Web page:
Survey: Motorists afraid of sharing roads with self-driving vehicles
By ED BLAZINA
— In a national AAA survey released Tuesday, 75 percent of drivers said they are afraid of the prospect of self-driving vehicles.
Experts say that isn't surprising because the technology still is being perfected and there is plenty to time to build public confidence _ any major changeover to self-driving vehicles is more than a decade away.
The AAA survey found drivers like the idea of incremental introduction of technology _ 59 percent want some autonomous features in their next vehicle _ but they aren't ready for vehicles to do all of the work. About 54 percent of drivers said they would feel less safe sharing the road with a self-driving vehicle _ 58 percent of women and 49 percent of men.
Not surprisingly, the numbers also show baby boomers (60 percent) feel less safe than tech-savvy millennials (41 percent).
"I'm not surprised," said Chris Hendrickson, professor emeritus in civil engineering and director of the Traffic21 Institute at Carnegie Mellon University. "Autonomous vehicles aren't that common yet. It's a disruptive technology until people get used to it."
The survey results should serve of a reminder to officials that more public education is needed as technology is developed, said Roger Cohen, policy director at the Pennsylvania Department of Transportation. He was co-chaired of a committee that recommended policies to control the development of self-driving vehicles in the state.
Self-driving vehicles are expected to have a major, positive effect on traffic deaths, which jumped 14 percent last year after a decade of decline. But Cohen said the state must continue rigorous safety standards as testing of self-driving vehicles continues and then educate the public once the technology is perfected.
"The responsibility is on us to manage this testing process and make sure these vehicles aren't rolled out before they're ready. We're not there yet," he said. "This survey imposes on us the responsibility to be as a transparent and forthcoming as possible as the testing moves forward."
Raj Rajkumar, co-director of CMU's General Motors Connected and Autonomous Driving Collaborative Research Laboratory who has been developing self-driving technology for more than 20 years, said the technology is still in its infancy. Failures such as the fatal crash of a fully automated Tesla last year and recent reports of Uber vehicles running red lights in San Francisco slow down public acceptance, he said.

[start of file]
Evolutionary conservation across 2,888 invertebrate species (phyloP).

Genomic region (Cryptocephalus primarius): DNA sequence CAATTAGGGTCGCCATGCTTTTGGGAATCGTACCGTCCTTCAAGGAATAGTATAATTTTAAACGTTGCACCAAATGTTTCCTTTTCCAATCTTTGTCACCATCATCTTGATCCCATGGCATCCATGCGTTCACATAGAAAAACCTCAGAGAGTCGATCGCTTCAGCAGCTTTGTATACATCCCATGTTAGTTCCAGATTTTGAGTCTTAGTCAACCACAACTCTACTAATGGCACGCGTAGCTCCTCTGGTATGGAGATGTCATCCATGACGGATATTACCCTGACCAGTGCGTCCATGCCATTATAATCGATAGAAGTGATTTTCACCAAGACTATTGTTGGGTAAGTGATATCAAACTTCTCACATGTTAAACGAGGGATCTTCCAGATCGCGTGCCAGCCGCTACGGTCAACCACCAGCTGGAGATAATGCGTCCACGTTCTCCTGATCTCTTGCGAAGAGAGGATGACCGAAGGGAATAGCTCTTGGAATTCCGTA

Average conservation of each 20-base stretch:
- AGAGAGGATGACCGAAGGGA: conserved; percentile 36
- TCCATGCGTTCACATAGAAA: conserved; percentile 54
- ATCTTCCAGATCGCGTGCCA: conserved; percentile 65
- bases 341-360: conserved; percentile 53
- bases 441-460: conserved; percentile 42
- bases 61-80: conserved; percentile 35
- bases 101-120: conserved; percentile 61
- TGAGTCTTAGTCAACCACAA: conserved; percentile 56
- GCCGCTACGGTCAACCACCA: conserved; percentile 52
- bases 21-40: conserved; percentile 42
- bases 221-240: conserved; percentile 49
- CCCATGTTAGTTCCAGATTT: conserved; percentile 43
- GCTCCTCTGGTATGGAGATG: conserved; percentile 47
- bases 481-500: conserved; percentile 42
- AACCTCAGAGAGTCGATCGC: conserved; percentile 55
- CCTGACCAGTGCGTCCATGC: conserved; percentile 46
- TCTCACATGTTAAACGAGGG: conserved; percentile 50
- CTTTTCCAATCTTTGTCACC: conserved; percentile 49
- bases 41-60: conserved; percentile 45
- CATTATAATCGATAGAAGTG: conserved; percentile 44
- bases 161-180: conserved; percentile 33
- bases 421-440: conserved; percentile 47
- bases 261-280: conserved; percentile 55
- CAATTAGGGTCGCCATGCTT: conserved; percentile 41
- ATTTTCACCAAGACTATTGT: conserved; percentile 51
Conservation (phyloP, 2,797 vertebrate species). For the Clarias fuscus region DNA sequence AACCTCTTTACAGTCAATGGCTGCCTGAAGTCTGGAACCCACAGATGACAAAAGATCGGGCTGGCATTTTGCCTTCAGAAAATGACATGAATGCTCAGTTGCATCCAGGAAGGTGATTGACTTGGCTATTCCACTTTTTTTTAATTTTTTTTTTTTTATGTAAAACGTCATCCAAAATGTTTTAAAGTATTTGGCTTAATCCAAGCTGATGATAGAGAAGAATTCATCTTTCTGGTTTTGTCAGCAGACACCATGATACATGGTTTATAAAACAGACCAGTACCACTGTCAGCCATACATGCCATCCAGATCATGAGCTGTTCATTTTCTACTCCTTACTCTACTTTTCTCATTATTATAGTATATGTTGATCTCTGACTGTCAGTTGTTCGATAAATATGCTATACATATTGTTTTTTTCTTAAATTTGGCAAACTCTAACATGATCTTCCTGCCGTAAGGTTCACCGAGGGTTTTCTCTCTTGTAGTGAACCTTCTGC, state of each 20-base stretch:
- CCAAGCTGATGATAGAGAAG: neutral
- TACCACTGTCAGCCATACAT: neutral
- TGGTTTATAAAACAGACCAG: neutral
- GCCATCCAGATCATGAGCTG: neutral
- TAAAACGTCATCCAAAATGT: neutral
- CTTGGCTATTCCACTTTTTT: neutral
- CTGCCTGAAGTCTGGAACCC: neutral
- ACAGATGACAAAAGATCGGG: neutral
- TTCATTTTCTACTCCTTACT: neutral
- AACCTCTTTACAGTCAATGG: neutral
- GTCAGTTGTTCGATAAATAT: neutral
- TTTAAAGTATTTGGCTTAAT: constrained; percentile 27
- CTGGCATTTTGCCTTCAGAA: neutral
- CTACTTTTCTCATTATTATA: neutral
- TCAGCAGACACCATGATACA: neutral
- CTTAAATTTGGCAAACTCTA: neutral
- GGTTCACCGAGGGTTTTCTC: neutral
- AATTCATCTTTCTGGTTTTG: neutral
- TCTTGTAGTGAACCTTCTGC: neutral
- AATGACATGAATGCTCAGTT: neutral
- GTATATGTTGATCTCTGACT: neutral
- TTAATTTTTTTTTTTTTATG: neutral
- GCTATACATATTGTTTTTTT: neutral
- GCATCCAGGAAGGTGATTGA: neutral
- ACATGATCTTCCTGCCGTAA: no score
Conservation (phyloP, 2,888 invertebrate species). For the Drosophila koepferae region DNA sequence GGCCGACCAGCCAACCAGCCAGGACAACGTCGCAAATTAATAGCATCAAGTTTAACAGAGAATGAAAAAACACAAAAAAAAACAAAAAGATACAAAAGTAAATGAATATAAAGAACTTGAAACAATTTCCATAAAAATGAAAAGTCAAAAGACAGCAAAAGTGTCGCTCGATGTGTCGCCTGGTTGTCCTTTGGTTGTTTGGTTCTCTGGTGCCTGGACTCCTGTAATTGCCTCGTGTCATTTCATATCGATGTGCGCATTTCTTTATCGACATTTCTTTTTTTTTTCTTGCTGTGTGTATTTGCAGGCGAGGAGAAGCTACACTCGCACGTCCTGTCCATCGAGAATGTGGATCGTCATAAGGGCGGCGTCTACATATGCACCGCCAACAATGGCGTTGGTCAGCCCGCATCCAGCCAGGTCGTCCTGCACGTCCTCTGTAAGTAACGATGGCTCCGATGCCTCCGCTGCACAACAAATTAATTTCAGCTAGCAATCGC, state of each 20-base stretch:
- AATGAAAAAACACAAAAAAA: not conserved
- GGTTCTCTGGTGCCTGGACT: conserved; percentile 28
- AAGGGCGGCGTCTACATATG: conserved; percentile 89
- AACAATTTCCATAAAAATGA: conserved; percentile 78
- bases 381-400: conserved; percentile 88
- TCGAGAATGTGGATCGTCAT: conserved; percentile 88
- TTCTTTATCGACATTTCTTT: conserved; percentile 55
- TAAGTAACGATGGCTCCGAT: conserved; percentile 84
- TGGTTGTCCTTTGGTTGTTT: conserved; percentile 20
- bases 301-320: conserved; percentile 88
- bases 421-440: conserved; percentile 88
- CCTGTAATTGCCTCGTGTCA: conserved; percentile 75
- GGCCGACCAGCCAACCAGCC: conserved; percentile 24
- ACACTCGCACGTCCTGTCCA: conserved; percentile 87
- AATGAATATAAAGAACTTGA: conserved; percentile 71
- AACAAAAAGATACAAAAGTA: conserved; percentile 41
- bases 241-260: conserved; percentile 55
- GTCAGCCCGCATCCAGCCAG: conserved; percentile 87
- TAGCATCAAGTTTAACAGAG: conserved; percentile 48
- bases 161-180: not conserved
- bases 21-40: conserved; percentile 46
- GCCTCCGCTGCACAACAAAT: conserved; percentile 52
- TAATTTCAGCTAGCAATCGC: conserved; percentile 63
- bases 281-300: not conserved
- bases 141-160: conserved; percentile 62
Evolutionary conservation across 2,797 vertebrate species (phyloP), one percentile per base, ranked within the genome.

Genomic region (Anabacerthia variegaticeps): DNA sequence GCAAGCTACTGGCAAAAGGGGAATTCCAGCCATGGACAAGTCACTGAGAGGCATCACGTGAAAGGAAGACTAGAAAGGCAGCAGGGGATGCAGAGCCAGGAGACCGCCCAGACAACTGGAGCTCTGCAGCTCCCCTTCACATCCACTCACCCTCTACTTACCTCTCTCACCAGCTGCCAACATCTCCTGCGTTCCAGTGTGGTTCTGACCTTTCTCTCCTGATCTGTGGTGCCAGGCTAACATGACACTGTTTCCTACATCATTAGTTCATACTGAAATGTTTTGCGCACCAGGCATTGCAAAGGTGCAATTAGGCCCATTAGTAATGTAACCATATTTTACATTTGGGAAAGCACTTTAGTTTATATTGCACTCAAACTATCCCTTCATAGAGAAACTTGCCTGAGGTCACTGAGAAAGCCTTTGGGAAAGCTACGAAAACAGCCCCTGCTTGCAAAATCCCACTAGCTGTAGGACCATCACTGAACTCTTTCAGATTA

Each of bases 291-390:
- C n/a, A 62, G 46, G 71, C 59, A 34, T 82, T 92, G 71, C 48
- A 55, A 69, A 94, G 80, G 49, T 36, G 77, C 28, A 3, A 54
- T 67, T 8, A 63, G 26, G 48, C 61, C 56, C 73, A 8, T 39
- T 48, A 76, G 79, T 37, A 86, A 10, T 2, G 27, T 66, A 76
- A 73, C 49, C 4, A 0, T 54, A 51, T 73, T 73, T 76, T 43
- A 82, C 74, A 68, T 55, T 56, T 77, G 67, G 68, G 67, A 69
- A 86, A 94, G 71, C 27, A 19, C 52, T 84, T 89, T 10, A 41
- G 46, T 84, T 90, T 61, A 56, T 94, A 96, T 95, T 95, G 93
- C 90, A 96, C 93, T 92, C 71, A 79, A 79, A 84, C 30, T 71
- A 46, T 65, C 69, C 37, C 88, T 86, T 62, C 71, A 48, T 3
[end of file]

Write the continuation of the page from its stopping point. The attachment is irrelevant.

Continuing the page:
"People see that and say the technology is not quite mature yet," he said.
Rajkumar said it took five to 10 years for the public to accept relatively simple technology advancements such as cruise control when it was introduced in the late 1980s. The technology of self-driving vehicles, which can communicate with each other and a central transportation computer system to keep passengers safe, is far more complicated, he said.
"The technology has to mature. It's going to take a longer time to shake things out and get public acceptance," he said.
Studies regularly find the public is a little slow to accept technology changes in transportation, said Carryl Baldwin, an associate professor and director of Human Factors and Applied Cognition at George Mason University in Fairfax, Va.
"One of the things we see is people tend to be a little skeptical," said Baldwin. "Right now, they can't talk to their friends or family about their experience because they haven't done it yet. I think (acceptance) will happen fairly quickly once more people become familiar with the technology."
The experts all said that despite Ford's push to have self-driving vehicles on the road by 2021, they don't expect a huge impact for more than a decade. If only self-driving vehicles were sold beginning today, it is estimated it would take more than 20 years to replace the 250 million vehicles on U.S. roads.